Knowledge for a sustainable world

A traditional seed-like grain native to Africa, sorghum is the world’s fifth largest cereal used as food, livestock feed and fuel. Its high drought tolerance means that it copes well with changing climates and its versatility makes it an important staple crop in managing food security in developing counties. Recently, its popularity has increased due to its gluten-free status and high nutritional value, with high levels of unsaturated fats, protein, fibre, and minerals such as phosphorus, potassium, calcium, and iron.

Two leading grain postharvest scientists from the University of Greenwich’s Natural Resources Institute (NRI) have contributed to a comprehensive publication about the crop, ‘Achieving sustainable cultivation of sorghum,’ published recently by Burleigh Dodds Science Publishing. In the same way as for other crops, there is a need to meet rising demand whilst reducing the crop’s environmental impact and adapting to the challenges of climate change. This publication summarises the wealth of research addressing these challenges.

In their chapter, ‘Postharvest management of sorghum’, NRI’s Dr Bruno Tran and Prof Rick Hodges look at the importance of sorghum and consider contrasts in postharvest management approaches between developing countries and more industrialised nations. Their chapter reviews basic postharvest operations and important steps in the transformation of sorghum. It introduces the wide variety of products obtained from the grain and concludes with a review of quality requirements and future trends.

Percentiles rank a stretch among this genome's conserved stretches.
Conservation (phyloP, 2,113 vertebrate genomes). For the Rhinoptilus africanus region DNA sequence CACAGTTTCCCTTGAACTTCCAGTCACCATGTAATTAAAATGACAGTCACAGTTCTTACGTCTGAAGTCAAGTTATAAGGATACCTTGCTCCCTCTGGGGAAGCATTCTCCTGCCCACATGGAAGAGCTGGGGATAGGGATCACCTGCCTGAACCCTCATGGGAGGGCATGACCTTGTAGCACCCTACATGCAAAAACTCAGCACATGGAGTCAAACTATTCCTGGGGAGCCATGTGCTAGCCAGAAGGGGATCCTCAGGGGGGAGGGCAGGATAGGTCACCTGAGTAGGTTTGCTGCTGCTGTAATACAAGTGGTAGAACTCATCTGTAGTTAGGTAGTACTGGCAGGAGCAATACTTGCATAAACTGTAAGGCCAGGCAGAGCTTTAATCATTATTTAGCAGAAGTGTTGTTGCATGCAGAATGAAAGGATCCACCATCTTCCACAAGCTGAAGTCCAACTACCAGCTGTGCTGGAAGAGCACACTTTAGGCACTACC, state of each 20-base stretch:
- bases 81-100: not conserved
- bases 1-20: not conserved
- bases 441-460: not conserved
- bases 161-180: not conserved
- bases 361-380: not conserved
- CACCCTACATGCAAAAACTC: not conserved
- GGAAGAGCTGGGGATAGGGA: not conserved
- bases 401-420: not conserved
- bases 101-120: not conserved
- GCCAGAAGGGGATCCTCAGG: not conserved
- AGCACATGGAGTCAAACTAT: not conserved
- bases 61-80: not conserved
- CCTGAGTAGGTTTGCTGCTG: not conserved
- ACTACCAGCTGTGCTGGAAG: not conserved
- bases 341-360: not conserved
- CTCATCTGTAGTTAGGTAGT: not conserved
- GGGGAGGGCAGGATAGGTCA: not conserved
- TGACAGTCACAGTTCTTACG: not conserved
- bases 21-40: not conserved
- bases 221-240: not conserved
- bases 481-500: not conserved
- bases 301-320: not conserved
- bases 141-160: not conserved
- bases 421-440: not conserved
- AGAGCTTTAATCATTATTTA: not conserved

This publication is an important recognition of NRI’s contribution to both sustainable development and to a staple crop crucial for improving food security in developing countries.

The book comprises two volumes both edited by Professor William Rooney of Texas A&M University, USA. The first volume addresses ‘Genetics, breeding and production techniques’ and the second volume, soon to be published, deals with sorghum utilisation around the world. NRI’s chapter contributes to volume one.

You can download a free copy of Chapter 18, ‘Postharvest management of sorghum’, by signing up to the Burleigh Dodds Science newsletter.

Bruno TranDr Bruno Tran is an applied ecologist and biostatistician, specialising in field research and consultancy, data analysis and communication, infographics, teaching and training. He has sixteen years’ experience in scientific research, teaching, and project management with a special focus on the development of postharvest pest and quality control on-farm, in warehouses and during transport.

Prof Rick Hodges is a Visiting Professor of Grain Postharvest Management and a storage entomologist working to help reduce grain postharvest losses. He led a team to review cereal losses in sub-Saharan Africa, published as the World Bank's 'Missing Food' report, and with others developed the African Postharvest Losses Information System (APHLIS) on behalf of the European Commission.

Rick HodgesThis chapter forms part of the work of NRI’s Postharvest Loss Reduction Centre.

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